Last Wednesday, I attended the first round of the redistricting process for the new Cross Keys North elementary (aka Doraville United Elementary). Because of some of the options being discussed and thrown around, many teachers and parents have contacted me, worried about what is going to happen to their schools. Some have even asked if their school is going to be shut down. I have tried to assure them that with schools being hundreds of students overcapacity, they really shouldn’t have anything to worry about as far as a school being shut down.
Having been involved in local and school politics for quite some time, I know that redistricting and schools are one of the most influential factors for a neighborhood and a city. Therefore, I feel that — as a city council candidate especially — I should be doing what I can to encourage thoughtful dialogue as a community. This is going to affect our communities for decades to come.
As you can see from the schools capacity handout and other meeting materials (click “Cross Keys North”), the redistricting process has the potential to affect many elementary schools and their feeder patterns into middle and high schools.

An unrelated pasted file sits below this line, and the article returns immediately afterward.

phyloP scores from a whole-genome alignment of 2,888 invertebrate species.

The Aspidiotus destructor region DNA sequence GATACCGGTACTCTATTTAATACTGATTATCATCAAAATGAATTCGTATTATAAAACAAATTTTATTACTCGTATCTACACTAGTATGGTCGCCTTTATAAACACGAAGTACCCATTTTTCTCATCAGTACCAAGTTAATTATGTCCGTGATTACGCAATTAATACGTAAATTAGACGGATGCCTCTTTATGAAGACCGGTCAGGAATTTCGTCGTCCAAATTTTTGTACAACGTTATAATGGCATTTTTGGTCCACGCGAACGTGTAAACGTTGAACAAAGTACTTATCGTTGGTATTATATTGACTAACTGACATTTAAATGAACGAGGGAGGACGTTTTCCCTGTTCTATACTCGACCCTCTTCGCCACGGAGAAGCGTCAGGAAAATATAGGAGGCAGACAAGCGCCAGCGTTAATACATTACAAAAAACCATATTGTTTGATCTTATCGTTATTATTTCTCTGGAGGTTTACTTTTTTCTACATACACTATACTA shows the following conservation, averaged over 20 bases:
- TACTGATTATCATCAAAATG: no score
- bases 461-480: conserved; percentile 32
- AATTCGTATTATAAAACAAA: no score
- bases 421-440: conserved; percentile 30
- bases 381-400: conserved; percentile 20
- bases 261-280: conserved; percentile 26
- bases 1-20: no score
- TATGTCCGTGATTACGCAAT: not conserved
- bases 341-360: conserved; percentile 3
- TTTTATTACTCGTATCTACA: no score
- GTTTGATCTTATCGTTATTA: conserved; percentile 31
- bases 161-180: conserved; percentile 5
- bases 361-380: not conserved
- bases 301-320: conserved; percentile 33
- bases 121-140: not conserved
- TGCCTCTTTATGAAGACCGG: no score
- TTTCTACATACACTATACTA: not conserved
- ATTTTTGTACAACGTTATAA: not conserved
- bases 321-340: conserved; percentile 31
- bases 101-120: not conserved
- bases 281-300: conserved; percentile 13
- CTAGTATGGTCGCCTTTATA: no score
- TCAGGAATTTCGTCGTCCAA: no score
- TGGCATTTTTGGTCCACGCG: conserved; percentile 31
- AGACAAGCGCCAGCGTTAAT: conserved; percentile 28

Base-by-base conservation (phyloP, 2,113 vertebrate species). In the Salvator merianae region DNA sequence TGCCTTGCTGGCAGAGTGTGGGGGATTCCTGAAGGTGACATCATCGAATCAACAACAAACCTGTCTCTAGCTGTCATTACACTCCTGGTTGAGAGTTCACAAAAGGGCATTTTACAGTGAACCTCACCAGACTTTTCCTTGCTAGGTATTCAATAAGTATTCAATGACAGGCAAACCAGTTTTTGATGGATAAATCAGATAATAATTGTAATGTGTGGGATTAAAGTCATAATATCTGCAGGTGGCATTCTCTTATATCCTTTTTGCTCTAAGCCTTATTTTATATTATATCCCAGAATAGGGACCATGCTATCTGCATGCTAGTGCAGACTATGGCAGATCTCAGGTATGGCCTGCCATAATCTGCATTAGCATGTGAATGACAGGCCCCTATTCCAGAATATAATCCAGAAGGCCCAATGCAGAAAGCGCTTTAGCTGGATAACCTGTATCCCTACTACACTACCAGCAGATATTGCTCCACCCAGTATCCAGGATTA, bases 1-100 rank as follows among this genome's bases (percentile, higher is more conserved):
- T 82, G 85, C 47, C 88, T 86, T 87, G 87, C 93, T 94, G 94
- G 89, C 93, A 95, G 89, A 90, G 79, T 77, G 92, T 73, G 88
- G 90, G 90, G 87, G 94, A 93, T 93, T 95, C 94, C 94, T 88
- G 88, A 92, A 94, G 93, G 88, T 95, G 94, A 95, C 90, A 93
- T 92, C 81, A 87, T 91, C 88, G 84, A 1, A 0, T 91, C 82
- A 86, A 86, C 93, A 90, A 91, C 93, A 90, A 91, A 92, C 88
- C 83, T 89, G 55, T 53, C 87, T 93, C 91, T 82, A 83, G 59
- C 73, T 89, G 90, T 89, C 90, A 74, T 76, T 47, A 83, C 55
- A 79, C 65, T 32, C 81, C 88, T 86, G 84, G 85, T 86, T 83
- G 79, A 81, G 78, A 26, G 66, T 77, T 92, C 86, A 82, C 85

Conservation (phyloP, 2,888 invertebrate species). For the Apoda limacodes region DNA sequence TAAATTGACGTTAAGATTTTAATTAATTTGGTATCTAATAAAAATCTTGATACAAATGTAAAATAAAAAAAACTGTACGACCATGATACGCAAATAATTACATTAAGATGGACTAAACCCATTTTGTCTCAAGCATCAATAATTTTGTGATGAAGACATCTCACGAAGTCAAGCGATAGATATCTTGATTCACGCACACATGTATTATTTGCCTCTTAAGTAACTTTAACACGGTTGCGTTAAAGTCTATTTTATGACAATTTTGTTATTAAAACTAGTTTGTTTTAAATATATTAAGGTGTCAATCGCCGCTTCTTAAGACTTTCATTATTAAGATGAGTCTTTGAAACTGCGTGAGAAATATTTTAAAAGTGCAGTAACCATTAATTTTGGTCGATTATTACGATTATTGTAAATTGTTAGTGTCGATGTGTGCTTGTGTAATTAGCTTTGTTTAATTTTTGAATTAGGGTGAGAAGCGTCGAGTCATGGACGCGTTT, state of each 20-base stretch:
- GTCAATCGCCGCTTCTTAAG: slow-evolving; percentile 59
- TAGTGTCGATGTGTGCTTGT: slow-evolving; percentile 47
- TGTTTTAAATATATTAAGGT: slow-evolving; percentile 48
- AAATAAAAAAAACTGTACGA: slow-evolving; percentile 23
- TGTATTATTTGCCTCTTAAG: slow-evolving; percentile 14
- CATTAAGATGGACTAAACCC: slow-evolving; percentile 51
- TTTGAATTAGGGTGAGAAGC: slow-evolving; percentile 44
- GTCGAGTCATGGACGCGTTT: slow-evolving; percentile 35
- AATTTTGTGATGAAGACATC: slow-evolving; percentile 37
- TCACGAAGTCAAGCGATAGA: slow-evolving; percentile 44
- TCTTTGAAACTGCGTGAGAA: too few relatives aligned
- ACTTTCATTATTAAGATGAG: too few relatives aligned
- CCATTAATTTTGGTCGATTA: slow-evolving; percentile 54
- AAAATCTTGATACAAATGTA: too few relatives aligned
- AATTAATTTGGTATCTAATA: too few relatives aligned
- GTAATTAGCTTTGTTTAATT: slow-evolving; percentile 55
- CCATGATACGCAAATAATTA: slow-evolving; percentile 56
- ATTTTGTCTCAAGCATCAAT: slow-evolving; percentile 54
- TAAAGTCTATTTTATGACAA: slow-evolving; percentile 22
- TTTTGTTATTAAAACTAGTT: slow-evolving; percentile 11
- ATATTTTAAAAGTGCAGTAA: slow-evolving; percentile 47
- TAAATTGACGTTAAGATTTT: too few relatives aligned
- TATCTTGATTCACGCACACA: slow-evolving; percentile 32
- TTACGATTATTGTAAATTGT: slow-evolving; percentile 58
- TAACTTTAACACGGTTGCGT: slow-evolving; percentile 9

As I’ve written about many times, the schools in the Cross Keys, Chamblee, and Dunwoody clusters have suffered from significant overcrowding for some time. The new Cross Keys North elementary will significantly reduce overcrowding at schools like Cary Reynolds and Dresden; however, overcrowding is likely to remain a problem in some Dunwoody and Chamblee cluster schools even after this redistricting.
Given both a history and a future of overcrowding in these areas, the school district is rightly focused on the goal of making efficient use of school capacity based on projected enrollment. Achieving this goal means the most overcrowding relief for the greatest number of students.
With the school district considering asking for a tax increase to support more school capacity building and maintenance, it seems we literally cannot afford to have the current redistricting efforts result in schools that are significantly under capacity.
At last Wednesday’s redistricting meeting on how to reduce overcrowding, one of the small group questions was: “Should any changes to the Oakcliff Theme School be considered as part of the options for redistricting in round 2?”
Before exploring what I love about Oakcliff and how it potentially relates to overcrowding, I want to provide some background: Oakcliff Traditional Theme School is a DeKalb school that’s part of DeKalb’s school choice program, but it is different from many other choice schools because, with a few small exceptions, it is a choice only for students in the Cary Reynolds and Dreseden attendance areas shown here and in the Pleasantdale attendance area shown here. (Please click on these links as understanding the maps and where Oakcliff draws its students from is very important.)